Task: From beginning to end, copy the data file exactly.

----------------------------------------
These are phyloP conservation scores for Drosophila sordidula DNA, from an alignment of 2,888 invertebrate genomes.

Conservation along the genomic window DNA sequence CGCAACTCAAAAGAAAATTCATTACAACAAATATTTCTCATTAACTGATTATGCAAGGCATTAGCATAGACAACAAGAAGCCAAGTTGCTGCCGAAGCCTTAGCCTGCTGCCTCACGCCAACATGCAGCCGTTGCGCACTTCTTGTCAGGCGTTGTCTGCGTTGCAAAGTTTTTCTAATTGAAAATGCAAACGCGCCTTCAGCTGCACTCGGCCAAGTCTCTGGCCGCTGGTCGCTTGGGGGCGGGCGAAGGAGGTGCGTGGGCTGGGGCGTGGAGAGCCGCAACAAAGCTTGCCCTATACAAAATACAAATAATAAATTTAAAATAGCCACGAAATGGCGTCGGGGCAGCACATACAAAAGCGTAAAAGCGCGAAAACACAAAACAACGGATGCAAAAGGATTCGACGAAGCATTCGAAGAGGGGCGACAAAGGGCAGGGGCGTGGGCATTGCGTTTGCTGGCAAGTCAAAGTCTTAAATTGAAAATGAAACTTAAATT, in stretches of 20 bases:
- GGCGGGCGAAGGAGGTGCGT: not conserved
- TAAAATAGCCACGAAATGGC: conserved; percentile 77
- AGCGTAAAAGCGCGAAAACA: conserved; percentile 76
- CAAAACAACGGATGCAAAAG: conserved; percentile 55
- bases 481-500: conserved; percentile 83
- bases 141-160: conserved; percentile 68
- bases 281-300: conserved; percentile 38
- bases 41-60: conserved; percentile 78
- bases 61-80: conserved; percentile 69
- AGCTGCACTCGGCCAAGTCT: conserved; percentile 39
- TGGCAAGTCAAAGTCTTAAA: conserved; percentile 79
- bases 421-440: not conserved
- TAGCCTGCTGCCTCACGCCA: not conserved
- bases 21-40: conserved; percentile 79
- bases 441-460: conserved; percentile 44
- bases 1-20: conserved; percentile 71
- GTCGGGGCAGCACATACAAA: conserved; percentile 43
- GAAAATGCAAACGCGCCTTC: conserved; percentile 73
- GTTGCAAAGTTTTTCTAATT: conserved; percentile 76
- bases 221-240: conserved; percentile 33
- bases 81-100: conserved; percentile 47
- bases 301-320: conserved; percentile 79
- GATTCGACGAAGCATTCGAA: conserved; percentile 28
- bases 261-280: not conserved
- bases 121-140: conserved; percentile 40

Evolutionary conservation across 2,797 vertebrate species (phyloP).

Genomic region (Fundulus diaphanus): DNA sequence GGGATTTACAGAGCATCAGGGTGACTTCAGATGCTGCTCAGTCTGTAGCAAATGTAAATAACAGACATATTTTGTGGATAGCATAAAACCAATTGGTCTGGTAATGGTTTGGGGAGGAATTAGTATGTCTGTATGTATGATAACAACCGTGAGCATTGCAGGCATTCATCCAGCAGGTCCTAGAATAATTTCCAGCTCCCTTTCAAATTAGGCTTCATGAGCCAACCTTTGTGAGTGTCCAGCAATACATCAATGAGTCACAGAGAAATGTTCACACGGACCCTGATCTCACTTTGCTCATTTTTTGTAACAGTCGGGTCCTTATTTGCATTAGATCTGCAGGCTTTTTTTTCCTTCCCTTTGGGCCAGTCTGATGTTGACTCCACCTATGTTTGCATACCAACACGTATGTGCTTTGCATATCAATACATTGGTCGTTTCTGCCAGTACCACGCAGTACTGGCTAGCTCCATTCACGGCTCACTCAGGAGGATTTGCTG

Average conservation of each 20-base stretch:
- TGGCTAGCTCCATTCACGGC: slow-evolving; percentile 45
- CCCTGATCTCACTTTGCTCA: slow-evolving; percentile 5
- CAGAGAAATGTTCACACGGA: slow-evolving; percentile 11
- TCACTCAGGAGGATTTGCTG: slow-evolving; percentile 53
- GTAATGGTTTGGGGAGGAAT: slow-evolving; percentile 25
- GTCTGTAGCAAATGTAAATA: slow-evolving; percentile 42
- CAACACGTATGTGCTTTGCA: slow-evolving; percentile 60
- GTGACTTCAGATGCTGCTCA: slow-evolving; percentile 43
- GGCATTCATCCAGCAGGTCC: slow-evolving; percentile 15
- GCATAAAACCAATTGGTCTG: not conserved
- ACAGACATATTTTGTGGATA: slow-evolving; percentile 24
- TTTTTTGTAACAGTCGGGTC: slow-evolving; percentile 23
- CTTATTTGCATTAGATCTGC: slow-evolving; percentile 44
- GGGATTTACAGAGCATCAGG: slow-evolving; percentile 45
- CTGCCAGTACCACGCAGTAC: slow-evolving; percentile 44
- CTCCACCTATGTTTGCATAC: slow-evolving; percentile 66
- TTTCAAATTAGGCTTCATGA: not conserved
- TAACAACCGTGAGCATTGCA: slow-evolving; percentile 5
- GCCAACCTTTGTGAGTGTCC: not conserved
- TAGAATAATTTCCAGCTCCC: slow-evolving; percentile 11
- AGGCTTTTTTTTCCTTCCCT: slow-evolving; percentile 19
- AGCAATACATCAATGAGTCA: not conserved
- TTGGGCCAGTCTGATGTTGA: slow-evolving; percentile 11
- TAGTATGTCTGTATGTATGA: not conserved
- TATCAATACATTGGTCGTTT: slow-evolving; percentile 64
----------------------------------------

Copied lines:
These are phyloP conservation scores for Drosophila sordidula DNA, from an alignment of 2,888 invertebrate genomes.

Conservation along the genomic window DNA sequence CGCAACTCAAAAGAAAATTCATTACAACAAATATTTCTCATTAACTGATTATGCAAGGCATTAGCATAGACAACAAGAAGCCAAGTTGCTGCCGAAGCCTTAGCCTGCTGCCTCACGCCAACATGCAGCCGTTGCGCACTTCTTGTCAGGCGTTGTCTGCGTTGCAAAGTTTTTCTAATTGAAAATGCAAACGCGCCTTCAGCTGCACTCGGCCAAGTCTCTGGCCGCTGGTCGCTTGGGGGCGGGCGAAGGAGGTGCGTGGGCTGGGGCGTGGAGAGCCGCAACAAAGCTTGCCCTATACAAAATACAAATAATAAATTTAAAATAGCCACGAAATGGCGTCGGGGCAGCACATACAAAAGCGTAAAAGCGCGAAAACACAAAACAACGGATGCAAAAGGATTCGACGAAGCATTCGAAGAGGGGCGACAAAGGGCAGGGGCGTGGGCATTGCGTTTGCTGGCAAGTCAAAGTCTTAAATTGAAAATGAAACTTAAATT, in stretches of 20 bases:
- GGCGGGCGAAGGAGGTGCGT: not conserved
- TAAAATAGCCACGAAATGGC: conserved; percentile 77
- AGCGTAAAAGCGCGAAAACA: conserved; percentile 76
- CAAAACAACGGATGCAAAAG: conserved; percentile 55
- bases 481-500: conserved; percentile 83
- bases 141-160: conserved; percentile 68
- bases 281-300: conserved; percentile 38
- bases 41-60: conserved; percentile 78
- bases 61-80: conserved; percentile 69
- AGCTGCACTCGGCCAAGTCT: conserved; percentile 39
- TGGCAAGTCAAAGTCTTAAA: conserved; percentile 79
- bases 421-440: not conserved
- TAGCCTGCTGCCTCACGCCA: not conserved
- bases 21-40: conserved; percentile 79
- bases 441-460: conserved; percentile 44
- bases 1-20: conserved; percentile 71
- GTCGGGGCAGCACATACAAA: conserved; percentile 43
- GAAAATGCAAACGCGCCTTC: conserved; percentile 73
- GTTGCAAAGTTTTTCTAATT: conserved; percentile 76
- bases 221-240: conserved; percentile 33
- bases 81-100: conserved; percentile 47
- bases 301-320: conserved; percentile 79
- GATTCGACGAAGCATTCGAA: conserved; percentile 28
- bases 261-280: not conserved
- bases 121-140: conserved; percentile 40

Evolutionary conservation across 2,797 vertebrate species (phyloP).

Genomic region (Fundulus diaphanus): DNA sequence GGGATTTACAGAGCATCAGGGTGACTTCAGATGCTGCTCAGTCTGTAGCAAATGTAAATAACAGACATATTTTGTGGATAGCATAAAACCAATTGGTCTGGTAATGGTTTGGGGAGGAATTAGTATGTCTGTATGTATGATAACAACCGTGAGCATTGCAGGCATTCATCCAGCAGGTCCTAGAATAATTTCCAGCTCCCTTTCAAATTAGGCTTCATGAGCCAACCTTTGTGAGTGTCCAGCAATACATCAATGAGTCACAGAGAAATGTTCACACGGACCCTGATCTCACTTTGCTCATTTTTTGTAACAGTCGGGTCCTTATTTGCATTAGATCTGCAGGCTTTTTTTTCCTTCCCTTTGGGCCAGTCTGATGTTGACTCCACCTATGTTTGCATACCAACACGTATGTGCTTTGCATATCAATACATTGGTCGTTTCTGCCAGTACCACGCAGTACTGGCTAGCTCCATTCACGGCTCACTCAGGAGGATTTGCTG

Average conservation of each 20-base stretch:
- TGGCTAGCTCCATTCACGGC: slow-evolving; percentile 45
- CCCTGATCTCACTTTGCTCA: slow-evolving; percentile 5
- CAGAGAAATGTTCACACGGA: slow-evolving; percentile 11
- TCACTCAGGAGGATTTGCTG: slow-evolving; percentile 53
- GTAATGGTTTGGGGAGGAAT: slow-evolving; percentile 25
- GTCTGTAGCAAATGTAAATA: slow-evolving; percentile 42
- CAACACGTATGTGCTTTGCA: slow-evolving; percentile 60
- GTGACTTCAGATGCTGCTCA: slow-evolving; percentile 43
- GGCATTCATCCAGCAGGTCC: slow-evolving; percentile 15
- GCATAAAACCAATTGGTCTG: not conserved
- ACAGACATATTTTGTGGATA: slow-evolving; percentile 24
- TTTTTTGTAACAGTCGGGTC: slow-evolving; percentile 23
- CTTATTTGCATTAGATCTGC: slow-evolving; percentile 44
- GGGATTTACAGAGCATCAGG: slow-evolving; percentile 45
- CTGCCAGTACCACGCAGTAC: slow-evolving; percentile 44
- CTCCACCTATGTTTGCATAC: slow-evolving; percentile 66
- TTTCAAATTAGGCTTCATGA: not conserved
- TAACAACCGTGAGCATTGCA: slow-evolving; percentile 5
- GCCAACCTTTGTGAGTGTCC: not conserved
- TAGAATAATTTCCAGCTCCC: slow-evolving; percentile 11
- AGGCTTTTTTTTCCTTCCCT: slow-evolving; percentile 19
- AGCAATACATCAATGAGTCA: not conserved
- TTGGGCCAGTCTGATGTTGA: slow-evolving; percentile 11
- TAGTATGTCTGTATGTATGA: not conserved
- TATCAATACATTGGTCGTTT: slow-evolving; percentile 64